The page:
On December 9, J.J. Clarke was the featured reader at Mezzaluna’s monthly poetry series in Saugerties. As nearly as any of us can figure, it was his first public reading in eight years.
When I became a part of the Woodstock area poetry scene in the late 1990s, J.J. Clarke was the one most of us looked up to. As a friend of Shirley Powell, he had agreed to read annually at her Stone Ridge Poetry Society. After that organization migrated to Woodstock, James gave annual readings at the Woodstock Poetry Society, which was led by Bob Wright. His performances–you have to call them that–were amazing. His powerful, imaginative poetry was greatly enhanced by his readings, high drama in a startlingly strong voice. Although he is not a large man, James’s voice is one of the biggest I’ve ever heard, the speaking equivalent of those unbelievable singing voices that fill the Metropolitan Opera House.
James had been writing and publishing poetry for years. One of his regular forums was the Woodstock Times, which is where I first encountered his writing. (I still have a page of the old WT with several of James’s poems.) Apparently he published eight chapbooks, although I have only five of them and he claims not to have the others himself. He taught at Ulster County Community College (now SUNY Ulster) for 25 years. One of his students recently told me that people came into James’s class hoping for an easy grade, and were instead swept away by his intensity and wide ranging tastes. He would often lend books from his own collection to students. They loved him.
My own first encounter with James took place at one of those Woodstock Poetry Society readings. I bought one of his chapbooks, introduced myself, and asked for his autograph. I was surprised to learn that he already knew of me, from listening to my radio broadcasts over WDST. He asked if I wrote poetry, and I told him I had just started. He invited me to send him my work, so I summoned all the courage I could muster and sent him a few of my early efforts. He sent them back promptly, with some encouraging remarks and very useful suggestions, and invited me to continue sending him poems. Our correspondence continued for several years, and his ability to focus my attention on how I needed to express what I wanted to say was a great positive influence on my development. Eventually, he told me I had found my own voice and didn’t need him anymore, although I continued to send him work I was particularly pleased with.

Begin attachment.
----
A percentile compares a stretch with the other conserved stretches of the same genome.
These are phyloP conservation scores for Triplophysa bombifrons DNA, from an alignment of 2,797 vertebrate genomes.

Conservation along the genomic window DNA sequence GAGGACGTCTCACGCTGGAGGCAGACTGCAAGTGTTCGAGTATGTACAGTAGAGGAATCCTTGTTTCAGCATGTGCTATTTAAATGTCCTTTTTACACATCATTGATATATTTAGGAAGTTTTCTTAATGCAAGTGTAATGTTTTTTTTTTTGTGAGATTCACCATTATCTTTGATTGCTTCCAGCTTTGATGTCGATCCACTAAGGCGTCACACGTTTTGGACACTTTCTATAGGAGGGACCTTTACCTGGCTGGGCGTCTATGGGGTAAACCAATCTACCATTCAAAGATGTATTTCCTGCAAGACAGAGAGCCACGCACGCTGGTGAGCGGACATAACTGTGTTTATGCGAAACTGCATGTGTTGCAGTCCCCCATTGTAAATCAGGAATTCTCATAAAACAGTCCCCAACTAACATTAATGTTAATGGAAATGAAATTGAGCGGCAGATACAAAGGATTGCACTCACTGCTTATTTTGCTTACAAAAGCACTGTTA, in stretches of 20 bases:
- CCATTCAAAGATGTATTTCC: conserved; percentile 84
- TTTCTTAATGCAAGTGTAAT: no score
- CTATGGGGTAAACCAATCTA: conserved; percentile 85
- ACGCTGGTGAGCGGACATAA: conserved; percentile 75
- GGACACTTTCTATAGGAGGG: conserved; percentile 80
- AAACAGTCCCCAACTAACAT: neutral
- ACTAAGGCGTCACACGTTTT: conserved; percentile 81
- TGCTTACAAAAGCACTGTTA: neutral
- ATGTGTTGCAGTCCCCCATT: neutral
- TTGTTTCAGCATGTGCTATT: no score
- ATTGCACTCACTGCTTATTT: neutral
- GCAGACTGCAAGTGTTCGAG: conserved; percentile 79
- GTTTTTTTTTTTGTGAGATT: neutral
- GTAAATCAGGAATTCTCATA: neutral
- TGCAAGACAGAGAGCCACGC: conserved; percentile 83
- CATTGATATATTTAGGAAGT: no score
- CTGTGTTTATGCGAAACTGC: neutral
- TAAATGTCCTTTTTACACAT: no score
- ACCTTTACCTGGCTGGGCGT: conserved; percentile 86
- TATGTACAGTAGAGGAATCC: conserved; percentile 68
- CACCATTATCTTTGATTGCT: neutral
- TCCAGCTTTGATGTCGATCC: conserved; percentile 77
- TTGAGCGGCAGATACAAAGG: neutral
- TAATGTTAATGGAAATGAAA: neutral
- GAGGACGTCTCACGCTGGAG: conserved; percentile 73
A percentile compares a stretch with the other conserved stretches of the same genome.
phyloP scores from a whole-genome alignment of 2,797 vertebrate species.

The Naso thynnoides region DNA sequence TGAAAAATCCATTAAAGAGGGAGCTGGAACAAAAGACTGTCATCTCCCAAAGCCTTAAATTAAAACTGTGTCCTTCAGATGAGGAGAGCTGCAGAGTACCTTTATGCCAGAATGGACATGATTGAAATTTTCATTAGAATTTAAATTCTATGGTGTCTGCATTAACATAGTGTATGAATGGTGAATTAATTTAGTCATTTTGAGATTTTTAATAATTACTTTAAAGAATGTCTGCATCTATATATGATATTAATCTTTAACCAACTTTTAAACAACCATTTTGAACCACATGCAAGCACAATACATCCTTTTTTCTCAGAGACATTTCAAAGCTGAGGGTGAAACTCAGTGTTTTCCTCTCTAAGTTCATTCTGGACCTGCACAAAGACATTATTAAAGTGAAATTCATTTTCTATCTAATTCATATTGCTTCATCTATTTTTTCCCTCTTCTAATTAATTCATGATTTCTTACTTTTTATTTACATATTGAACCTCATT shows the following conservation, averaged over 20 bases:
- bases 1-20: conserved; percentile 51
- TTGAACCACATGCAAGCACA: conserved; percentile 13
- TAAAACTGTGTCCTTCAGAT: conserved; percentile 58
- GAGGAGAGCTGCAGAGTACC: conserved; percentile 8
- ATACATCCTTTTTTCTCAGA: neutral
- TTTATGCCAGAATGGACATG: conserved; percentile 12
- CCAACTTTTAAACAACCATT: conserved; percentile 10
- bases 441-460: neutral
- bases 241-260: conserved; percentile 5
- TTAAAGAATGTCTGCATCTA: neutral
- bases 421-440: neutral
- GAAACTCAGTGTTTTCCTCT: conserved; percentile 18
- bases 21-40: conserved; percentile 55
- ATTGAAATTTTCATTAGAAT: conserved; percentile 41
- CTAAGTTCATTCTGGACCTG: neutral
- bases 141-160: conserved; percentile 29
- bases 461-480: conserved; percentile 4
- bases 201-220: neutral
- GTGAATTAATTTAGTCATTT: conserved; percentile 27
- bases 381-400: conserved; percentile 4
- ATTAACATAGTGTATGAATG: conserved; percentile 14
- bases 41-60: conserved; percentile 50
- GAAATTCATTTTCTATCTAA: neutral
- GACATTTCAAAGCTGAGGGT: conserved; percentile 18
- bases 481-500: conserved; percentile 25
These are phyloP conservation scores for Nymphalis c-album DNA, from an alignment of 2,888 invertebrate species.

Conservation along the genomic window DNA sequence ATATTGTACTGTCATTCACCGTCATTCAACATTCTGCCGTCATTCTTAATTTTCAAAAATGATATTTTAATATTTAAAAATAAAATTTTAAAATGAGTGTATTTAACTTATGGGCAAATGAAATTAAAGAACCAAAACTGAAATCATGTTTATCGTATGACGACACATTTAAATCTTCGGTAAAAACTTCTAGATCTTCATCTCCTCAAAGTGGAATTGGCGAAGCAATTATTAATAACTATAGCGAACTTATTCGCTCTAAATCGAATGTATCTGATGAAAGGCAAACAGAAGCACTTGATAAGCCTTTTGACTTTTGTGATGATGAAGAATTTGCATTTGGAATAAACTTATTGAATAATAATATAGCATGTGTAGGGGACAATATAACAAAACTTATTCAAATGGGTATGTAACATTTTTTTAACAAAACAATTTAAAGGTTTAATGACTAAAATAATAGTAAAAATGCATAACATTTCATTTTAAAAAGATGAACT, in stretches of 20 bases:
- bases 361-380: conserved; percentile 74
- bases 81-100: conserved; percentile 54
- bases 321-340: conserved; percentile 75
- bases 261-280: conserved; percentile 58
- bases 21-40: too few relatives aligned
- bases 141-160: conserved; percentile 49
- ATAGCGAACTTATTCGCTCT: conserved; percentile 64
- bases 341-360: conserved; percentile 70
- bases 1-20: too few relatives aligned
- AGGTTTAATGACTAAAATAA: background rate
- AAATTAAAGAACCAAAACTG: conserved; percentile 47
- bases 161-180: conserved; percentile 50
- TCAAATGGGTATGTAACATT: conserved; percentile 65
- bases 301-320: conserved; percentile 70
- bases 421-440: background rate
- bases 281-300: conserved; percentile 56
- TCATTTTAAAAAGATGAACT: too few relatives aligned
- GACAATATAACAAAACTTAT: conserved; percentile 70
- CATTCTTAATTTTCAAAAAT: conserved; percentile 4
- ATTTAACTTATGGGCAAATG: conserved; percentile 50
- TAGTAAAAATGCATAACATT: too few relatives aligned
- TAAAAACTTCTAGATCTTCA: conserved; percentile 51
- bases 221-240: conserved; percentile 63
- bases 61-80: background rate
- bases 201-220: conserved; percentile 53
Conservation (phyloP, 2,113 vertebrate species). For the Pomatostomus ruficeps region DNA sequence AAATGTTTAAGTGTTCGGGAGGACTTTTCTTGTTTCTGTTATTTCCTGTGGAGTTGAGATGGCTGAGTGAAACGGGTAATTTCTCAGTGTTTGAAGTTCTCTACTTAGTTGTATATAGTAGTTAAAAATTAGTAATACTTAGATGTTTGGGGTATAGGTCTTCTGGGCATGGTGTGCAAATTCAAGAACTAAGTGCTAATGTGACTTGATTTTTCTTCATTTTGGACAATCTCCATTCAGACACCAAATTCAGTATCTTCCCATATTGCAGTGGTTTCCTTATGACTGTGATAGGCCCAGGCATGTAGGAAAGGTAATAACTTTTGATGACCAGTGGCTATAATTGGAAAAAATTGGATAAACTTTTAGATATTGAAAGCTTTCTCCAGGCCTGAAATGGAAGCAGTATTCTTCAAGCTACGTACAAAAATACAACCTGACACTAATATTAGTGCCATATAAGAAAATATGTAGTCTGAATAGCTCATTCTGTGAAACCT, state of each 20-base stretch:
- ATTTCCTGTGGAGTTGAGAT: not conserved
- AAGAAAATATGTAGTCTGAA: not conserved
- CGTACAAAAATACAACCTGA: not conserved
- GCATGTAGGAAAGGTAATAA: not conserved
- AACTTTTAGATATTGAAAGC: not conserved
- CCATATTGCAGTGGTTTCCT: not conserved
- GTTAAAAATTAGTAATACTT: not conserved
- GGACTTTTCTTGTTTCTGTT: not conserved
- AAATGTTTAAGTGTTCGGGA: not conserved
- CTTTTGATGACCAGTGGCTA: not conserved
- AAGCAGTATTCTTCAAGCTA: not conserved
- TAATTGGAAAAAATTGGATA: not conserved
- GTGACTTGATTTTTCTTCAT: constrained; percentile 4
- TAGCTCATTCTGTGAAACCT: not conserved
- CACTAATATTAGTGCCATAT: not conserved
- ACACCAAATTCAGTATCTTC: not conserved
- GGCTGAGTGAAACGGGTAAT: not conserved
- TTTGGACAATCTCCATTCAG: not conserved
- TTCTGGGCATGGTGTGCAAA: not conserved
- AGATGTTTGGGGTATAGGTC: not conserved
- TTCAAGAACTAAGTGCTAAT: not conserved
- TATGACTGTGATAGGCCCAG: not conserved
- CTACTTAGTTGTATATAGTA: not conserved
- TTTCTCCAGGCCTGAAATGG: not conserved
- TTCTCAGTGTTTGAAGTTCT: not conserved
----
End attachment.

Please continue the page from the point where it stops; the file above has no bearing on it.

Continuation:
After Bob Wright moved away and gave up running the Woodstock Poetry Society, his successor did not ask James to read. I heard him a couple of times in other venues, and then he stopped appearing in public. He told me he was having trouble with his vision and didn’t trust his memory of his own work to get him through an entire reading.
Eventually, though, the vision problem got bad enough so that he couldn’t watch boxing matches on television. That led him to have cataract surgery. When I called him a few months ago to discuss one boxing match I’d seen and he told me about the surgery, I asked him if that meant he would be willing to read again. He said he would consider it. I invited Judith Lechner, who runs the Mezzaluna series, to get in touch with him, and that led to the reading on the 9th.